Hard truths: Moving on from a disaster (and a pandemic)

By Amy C. Cosper

Some things you just can’t control – a pandemic is one of those things. What you can control is how you react and behave to things you cannot control. One year later and it still doesn’t seem real. But there is hope and that’s a mighty powerful thing.

Will we emerge as new and better versions of ourselves? Or will we let the pandemic define who we are and what we stand for?  It’s up to us.

A few years ago, I lost my house and everything in it to a wildfire. It was a defining moment for me. Nothing can prepare you for losing your sense of place. After the Red Cross left and the fire fell out of the headlines, I had a choice to make. I could either root around the remains of my house forever, digging for things or, at least, torched remnants of things. Or, I could dust the ash off and move forward. The temptation is always to dig for what’s left. Try to find something – some memento of the past. But that’s not the most productive or forward-looking strategy.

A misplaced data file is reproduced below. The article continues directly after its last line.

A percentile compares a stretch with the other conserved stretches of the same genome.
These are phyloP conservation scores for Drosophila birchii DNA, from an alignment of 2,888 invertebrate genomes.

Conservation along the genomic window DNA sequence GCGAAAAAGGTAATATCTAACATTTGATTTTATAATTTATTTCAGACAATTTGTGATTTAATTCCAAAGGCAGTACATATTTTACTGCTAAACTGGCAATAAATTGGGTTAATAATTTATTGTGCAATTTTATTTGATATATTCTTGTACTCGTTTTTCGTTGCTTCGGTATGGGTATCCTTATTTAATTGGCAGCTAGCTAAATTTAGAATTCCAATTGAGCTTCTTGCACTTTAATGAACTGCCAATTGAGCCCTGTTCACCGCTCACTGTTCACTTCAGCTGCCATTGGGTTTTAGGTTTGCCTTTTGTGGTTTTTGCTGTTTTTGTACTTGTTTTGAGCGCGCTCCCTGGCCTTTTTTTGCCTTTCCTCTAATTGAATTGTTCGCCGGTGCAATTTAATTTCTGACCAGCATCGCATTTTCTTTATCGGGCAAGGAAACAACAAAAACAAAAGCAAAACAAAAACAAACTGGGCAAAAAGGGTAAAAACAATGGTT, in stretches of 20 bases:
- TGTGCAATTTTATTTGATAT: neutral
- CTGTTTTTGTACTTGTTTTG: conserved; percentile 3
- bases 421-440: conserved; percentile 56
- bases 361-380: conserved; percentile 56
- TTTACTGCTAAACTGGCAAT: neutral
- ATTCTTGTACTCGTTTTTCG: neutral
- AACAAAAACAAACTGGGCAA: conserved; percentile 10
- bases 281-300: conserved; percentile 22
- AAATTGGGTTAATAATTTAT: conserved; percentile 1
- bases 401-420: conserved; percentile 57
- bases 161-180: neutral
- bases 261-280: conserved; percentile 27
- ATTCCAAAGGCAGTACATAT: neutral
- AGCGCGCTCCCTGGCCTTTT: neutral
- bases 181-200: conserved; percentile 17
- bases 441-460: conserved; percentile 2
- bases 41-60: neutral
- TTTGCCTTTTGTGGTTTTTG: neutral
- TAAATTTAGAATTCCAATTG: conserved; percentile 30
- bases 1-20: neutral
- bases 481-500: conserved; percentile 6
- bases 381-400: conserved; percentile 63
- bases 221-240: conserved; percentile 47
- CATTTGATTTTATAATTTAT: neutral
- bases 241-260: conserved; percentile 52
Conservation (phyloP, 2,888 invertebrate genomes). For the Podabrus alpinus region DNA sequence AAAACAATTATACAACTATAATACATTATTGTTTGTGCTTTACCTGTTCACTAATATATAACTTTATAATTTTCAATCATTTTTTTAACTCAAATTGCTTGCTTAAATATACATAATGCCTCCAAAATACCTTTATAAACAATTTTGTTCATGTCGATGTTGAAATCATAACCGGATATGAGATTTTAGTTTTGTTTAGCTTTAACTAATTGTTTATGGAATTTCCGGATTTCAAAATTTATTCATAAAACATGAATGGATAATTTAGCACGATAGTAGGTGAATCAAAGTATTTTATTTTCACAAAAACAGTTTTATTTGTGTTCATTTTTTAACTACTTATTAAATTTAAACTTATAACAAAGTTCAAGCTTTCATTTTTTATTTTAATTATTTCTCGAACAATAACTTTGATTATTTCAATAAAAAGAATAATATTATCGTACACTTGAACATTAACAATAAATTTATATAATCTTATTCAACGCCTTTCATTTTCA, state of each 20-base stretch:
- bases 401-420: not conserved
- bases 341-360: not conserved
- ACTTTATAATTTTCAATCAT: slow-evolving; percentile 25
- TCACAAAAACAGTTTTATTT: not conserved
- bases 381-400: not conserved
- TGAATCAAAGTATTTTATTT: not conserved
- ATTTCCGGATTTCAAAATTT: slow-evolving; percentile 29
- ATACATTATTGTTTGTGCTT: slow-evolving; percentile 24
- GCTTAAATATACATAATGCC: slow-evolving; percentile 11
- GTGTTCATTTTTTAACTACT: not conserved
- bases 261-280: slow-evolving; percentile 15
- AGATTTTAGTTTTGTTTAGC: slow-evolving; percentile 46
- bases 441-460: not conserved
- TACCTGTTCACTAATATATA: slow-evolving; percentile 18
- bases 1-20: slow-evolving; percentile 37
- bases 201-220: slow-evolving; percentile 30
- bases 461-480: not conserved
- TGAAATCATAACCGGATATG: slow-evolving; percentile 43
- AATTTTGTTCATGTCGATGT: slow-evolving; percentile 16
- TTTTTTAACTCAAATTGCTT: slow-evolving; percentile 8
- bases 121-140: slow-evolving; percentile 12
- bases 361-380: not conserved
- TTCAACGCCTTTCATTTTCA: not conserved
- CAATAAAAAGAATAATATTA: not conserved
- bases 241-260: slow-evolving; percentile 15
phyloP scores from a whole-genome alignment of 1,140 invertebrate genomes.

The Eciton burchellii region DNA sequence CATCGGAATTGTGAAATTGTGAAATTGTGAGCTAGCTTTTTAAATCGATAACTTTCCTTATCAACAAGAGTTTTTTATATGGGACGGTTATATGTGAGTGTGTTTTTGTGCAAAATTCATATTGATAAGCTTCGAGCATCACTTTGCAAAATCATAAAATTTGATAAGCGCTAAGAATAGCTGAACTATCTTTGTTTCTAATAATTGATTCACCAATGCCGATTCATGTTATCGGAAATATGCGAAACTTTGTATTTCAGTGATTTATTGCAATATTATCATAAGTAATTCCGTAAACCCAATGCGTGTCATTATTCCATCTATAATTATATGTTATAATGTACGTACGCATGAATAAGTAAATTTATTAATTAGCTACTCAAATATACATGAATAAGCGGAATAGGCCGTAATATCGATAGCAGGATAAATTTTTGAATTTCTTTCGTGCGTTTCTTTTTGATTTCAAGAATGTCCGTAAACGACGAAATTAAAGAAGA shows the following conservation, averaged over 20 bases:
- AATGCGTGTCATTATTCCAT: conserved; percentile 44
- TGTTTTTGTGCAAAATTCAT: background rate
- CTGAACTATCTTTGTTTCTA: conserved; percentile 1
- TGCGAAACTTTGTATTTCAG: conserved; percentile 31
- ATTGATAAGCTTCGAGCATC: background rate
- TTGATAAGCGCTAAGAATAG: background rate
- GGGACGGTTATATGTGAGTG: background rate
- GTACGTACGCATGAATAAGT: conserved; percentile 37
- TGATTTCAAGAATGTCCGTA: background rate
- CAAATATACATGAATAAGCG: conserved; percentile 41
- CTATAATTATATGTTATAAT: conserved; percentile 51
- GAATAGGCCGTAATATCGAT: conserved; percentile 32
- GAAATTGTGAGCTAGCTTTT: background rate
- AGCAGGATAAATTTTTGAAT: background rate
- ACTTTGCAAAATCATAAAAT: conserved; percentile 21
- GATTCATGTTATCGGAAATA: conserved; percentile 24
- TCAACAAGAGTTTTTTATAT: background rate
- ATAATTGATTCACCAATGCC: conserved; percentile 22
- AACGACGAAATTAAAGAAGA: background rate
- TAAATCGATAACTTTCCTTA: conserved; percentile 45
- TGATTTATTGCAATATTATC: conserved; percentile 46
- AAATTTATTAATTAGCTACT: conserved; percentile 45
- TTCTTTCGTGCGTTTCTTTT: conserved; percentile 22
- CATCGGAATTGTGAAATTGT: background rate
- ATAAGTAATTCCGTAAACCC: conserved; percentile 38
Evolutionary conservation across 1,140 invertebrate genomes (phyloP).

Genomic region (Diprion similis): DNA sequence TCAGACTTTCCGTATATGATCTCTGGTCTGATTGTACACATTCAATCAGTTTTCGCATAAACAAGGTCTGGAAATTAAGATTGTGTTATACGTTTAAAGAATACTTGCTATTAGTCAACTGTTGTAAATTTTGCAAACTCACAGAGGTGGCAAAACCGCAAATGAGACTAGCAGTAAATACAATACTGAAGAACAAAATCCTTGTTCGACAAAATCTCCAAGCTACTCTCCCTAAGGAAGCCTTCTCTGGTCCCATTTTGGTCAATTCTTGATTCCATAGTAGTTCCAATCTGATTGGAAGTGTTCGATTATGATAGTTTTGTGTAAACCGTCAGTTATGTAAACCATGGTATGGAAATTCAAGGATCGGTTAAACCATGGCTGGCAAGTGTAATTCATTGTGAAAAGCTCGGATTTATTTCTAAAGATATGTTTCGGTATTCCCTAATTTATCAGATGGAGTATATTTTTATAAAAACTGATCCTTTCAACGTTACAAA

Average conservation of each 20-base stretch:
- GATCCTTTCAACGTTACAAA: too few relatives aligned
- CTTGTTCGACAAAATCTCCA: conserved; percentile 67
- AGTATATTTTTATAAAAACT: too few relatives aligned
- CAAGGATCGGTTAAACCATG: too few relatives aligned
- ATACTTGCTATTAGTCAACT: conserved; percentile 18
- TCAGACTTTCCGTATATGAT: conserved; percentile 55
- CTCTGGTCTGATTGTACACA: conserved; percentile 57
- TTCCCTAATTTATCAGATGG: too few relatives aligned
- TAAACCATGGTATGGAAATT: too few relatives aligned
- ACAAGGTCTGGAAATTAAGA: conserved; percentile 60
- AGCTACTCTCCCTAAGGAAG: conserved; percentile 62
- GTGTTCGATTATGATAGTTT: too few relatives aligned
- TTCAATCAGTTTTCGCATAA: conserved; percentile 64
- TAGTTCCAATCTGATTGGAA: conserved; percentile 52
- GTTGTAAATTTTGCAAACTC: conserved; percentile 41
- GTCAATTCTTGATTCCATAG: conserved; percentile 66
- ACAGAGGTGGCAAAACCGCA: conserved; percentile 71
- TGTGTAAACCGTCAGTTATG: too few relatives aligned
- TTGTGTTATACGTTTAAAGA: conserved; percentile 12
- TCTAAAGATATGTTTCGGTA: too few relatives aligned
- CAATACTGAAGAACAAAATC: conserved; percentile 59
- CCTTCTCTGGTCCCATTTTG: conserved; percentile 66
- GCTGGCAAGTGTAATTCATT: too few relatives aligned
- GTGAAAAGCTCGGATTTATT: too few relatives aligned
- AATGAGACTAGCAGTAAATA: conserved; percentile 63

We weren’t able to get to the remains of our house for three weeks after the fire — too many hot spots. When we were finally allowed into the smoldering hole where our house once stood, there was nothing left except the post-apocalyptic fireplace we’ve all seen in disaster photos. And bedsprings. Apparently, bedsprings have a weird tolerance for high heat.

I made my way through the detritus to where the library once held my books. I mostly had Italian art history books and the high holy chalice -- an Oxford English Dictionary. The books were gone and the library was covered by the collapsed upstairs floor, but there was something under the ashes — something with shape and form that wasn’t a bedspring. I dug around a bit, and there it was: the stone Buddha from Jakarta, fully intact, standing there. It was exactly what I needed: Hope.

Eventually the trauma of the fire set in and Buddha’s head fell off, as did his arms. But he still sits in all of his remarkable brokenness, in the garden of our rebuilt home and rebuilt life, back on top of the mountain.

We decided that digging around looking for pieces of the past was a waste of time and, frankly, not productive. We were looking to the past instead of focusing on the future. So, we rebuilt and never looked back. That’s what we all need to focus on in this soon-to-be post-pandemic business landscape. Rebuild, re-imagine and re-emerge as better versions of ourselves. Learn from the past, but don’t make it your home.



Amy C. Cosper

Twitter me @AmyCCosper


What is your approach to the post-pandemic world? What are your stories of rebuilding? Let me know. We’d love to hear from you. Amy.Cosper@familybusinessmagazine.com

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